Sports network ESPN has finally run coverage of Lia Thomas, a transgender swimmer from the University of Pennsylvania. But both ESPN's coverage and the general issue of having a transgender swimmer competing against women have sparked controversy and backlash from viewers.
At first, ESPN was confronted for not covering Thomas enough and was called "cowardly" by Jason Whitlock at Blaze Media.
In mid-January Op-Ed titled, "ESPN isn’t man enough to even discuss transgender Penn swimmer Lia Thomas," Whitlock called out the sports coverage leader for ignoring Thomas.
Comparing Thomas to "Jackie Robinson, Muhammad Ali, and Colin Kaepernick rolled into one gender transition," Whitlock noted that while the Ivy League and other universities had made announcements about Thomas competing in women's swimming events, ESPN remained silent.
Written by reporter Katie Barnes, who is known for covering LGBT issues and women's sports, the article highlighted how Thomas has been winning, even in the midst of protests against the fact that he was allowed to compete in races against women.
Barnes looked at the policies and discussions taking place over the principles of transgender athletes in various sports and how the NCAA and other organizations are changing policies.
The NCAA revised its policy about the eligibility of transgender athletes. Instead of a blanket policy for all schools and sports, the NCAA decided to use the policies of each individual governing body, meaning that requirements will vary for different sports.
The NCAA's new policy also will require testosterone testing in the championship windows, beginning in 2022-23.
Barnes' article also explained that, though Thomas has won individual events, he didn't set any records.
"At Blodgett Pool, Thomas finished first in both of her individual events. But she didn't set any records in either the 100 or 200 freestyle. She high-fived teammates and laughed with them between races. Despite the controversy continuing to swirl around her, Thomas turned in what is becoming a typical performance," Barnes wrote.
But after ESPN ran the article, there was significant outcry on social media, as readers spoke up and many disagreed with the idea of a transgender athlete competing in women's sports.
"Sidelining women in womens sports. Hope everyone is proud of themselves," one Facebook commenter posted.
"In this case we have a male body racing female bodies. While I do not believe Lia Thomas switched to being a woman to dominate swimming, she has the same advantage over her competitors as a drug cheat would," another user commented.
"ESPN cheers on the death of female sports. Shameful," another posted.
"1st and foremost EVERYONE has the right do whatever makes them happy in regards to physical appearance and Identity. With that being said this is obviously unfair to natural born female athletes," another Facebook user wrote. "It's my understanding that fairness and equality for all are major pillars of the LGBTQ community. I don't see either of these under the current format. There needs to be a 3rd division added or compete in the men's division until we know more..."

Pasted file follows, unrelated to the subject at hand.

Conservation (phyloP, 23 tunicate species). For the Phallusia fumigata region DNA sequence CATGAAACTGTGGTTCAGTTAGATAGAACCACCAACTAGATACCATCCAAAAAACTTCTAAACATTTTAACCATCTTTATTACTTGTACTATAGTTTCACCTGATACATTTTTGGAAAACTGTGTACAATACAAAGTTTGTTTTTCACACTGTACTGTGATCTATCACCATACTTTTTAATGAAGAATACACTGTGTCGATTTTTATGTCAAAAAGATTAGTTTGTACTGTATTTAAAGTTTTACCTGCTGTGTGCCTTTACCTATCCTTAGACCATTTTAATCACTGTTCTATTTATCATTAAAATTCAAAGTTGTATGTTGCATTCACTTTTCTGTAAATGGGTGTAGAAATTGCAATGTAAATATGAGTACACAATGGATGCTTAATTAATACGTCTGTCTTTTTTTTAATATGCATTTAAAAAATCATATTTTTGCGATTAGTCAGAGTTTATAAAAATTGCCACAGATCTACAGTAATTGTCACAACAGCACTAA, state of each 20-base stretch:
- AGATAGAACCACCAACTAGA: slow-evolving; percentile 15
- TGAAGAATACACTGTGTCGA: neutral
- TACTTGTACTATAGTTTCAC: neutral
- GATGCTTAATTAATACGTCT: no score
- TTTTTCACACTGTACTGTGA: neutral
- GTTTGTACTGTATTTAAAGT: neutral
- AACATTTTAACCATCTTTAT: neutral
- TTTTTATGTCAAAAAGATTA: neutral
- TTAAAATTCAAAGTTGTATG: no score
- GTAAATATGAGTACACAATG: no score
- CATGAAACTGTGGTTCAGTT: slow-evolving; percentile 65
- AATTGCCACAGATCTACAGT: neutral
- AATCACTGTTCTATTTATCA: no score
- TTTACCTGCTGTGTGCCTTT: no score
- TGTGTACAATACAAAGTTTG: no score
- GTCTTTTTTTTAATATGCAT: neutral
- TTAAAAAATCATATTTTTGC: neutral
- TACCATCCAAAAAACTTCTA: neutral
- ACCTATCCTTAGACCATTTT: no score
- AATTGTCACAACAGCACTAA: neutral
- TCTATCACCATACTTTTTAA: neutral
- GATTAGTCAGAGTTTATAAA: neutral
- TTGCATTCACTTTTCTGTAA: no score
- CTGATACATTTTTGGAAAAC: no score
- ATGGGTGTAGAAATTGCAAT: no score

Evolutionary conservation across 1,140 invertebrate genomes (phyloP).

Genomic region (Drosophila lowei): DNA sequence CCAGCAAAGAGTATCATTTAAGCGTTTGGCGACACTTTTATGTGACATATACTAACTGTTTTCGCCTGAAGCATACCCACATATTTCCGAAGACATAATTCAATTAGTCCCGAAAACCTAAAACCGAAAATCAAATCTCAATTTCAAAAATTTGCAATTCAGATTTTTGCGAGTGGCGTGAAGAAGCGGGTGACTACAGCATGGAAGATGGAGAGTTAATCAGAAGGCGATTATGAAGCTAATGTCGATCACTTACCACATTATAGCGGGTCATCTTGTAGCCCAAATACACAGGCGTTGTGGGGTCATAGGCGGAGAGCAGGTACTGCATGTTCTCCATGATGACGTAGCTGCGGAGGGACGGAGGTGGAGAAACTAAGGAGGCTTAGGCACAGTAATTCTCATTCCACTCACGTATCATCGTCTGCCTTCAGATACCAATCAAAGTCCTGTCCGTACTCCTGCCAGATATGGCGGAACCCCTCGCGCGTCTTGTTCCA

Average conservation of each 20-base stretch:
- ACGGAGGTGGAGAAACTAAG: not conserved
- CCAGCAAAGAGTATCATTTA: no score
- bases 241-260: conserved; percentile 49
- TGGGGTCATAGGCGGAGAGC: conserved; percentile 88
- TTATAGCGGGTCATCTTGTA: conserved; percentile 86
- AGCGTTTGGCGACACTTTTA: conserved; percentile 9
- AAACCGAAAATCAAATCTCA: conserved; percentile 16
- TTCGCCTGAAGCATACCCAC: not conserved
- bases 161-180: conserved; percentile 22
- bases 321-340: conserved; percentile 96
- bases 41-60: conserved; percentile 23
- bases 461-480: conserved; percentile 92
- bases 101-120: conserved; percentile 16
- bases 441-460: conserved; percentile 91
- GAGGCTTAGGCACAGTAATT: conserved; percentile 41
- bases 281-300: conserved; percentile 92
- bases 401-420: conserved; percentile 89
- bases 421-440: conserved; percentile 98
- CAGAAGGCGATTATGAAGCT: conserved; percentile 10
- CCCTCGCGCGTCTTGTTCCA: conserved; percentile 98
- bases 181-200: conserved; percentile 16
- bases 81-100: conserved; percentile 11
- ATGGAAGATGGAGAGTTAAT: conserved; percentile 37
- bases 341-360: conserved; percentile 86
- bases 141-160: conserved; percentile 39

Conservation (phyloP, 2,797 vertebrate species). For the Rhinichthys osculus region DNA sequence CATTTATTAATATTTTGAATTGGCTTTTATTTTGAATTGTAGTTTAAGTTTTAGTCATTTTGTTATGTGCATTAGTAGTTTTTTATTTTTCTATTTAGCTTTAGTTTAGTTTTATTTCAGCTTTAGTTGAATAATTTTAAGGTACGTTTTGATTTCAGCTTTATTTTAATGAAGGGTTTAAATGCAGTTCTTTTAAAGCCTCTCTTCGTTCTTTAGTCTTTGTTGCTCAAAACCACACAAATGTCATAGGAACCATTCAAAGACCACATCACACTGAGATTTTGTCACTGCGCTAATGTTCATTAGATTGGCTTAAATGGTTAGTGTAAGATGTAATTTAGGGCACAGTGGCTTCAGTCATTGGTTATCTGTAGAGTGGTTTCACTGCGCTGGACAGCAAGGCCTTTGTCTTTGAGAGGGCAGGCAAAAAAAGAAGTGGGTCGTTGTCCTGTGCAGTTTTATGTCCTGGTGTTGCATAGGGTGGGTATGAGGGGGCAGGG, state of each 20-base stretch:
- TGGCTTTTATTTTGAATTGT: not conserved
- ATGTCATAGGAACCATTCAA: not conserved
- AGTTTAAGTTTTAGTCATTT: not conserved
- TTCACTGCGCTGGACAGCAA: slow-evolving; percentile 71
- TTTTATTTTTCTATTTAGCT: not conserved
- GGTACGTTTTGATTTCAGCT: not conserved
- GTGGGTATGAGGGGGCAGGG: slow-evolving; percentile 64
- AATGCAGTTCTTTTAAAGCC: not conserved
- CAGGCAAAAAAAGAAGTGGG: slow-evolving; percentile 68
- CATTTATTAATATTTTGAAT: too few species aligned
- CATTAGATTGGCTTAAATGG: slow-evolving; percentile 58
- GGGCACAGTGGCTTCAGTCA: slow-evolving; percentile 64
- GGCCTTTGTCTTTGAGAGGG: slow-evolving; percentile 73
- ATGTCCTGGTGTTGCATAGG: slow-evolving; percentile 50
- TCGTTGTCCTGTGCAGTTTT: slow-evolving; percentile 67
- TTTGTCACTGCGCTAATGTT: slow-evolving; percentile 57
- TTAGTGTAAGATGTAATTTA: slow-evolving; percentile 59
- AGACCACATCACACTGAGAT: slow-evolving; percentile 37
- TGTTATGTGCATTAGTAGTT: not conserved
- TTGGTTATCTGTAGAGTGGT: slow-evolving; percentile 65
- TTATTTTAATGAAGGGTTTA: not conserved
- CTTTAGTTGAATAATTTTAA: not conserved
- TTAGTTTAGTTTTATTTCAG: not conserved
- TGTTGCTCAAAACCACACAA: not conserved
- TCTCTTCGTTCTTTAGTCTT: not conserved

Teammates of Thomas have also commented on the situation, though. Not all of them are comfortable with the fact that Thomas is competing against women.
Speaking anonymously to the Washington Examiner, one teammate explained how the female swim team members were overlooked in this process.
Apparently, Thomas' move from male to female swimming was in the works for quite some time and the university knew that the change was coming. But as this one Penn swimmer described, the university's athletic department never asked those already on the team about adding Thomas.
“Lia swimming was a non-negotiable,” the swimmer said. “The school made it seem like they were trying to say, ‘Don’t even bother to come to us with your concerns or anything like that because we’re not going to help you.’ Or, they don’t really care because ‘this is going to happen one way or the other.’”
The swimmer added how stressful it was to be put in this position, because if team members did have concerns, they felt like they couldn't speak up.
“It just seems like if you say anything, everyone is just going to attack you and call you transphobic, and it’s not even true. We just want to have what we were promised by joining the swim team, which is fair competition and equal opportunities," she said.
"It’s been really frustrating because we all agree, and I have yet to meet anyone or talk to anyone who thinks what is going on is OK. But yet somehow, these are the rules and allowed," she added.
The U.K.'s Daily Mail reported that though the whole team had been strongly advised not to talk to media about the issue, another teammate also came forward to complain.
As Thomas continues to compete and beat competitors by large margins (in one 1,650-yard freestyle event, Thomas beat his teammate by 38 seconds, the Mail reported), the controversy continues. From teammates to ESPN readers, there are a lot of people questioning the situation.
This article appeared originally on The Western Journal.
The post ESPN fans turn against network after it promotes trans swimmer appeared first on WND.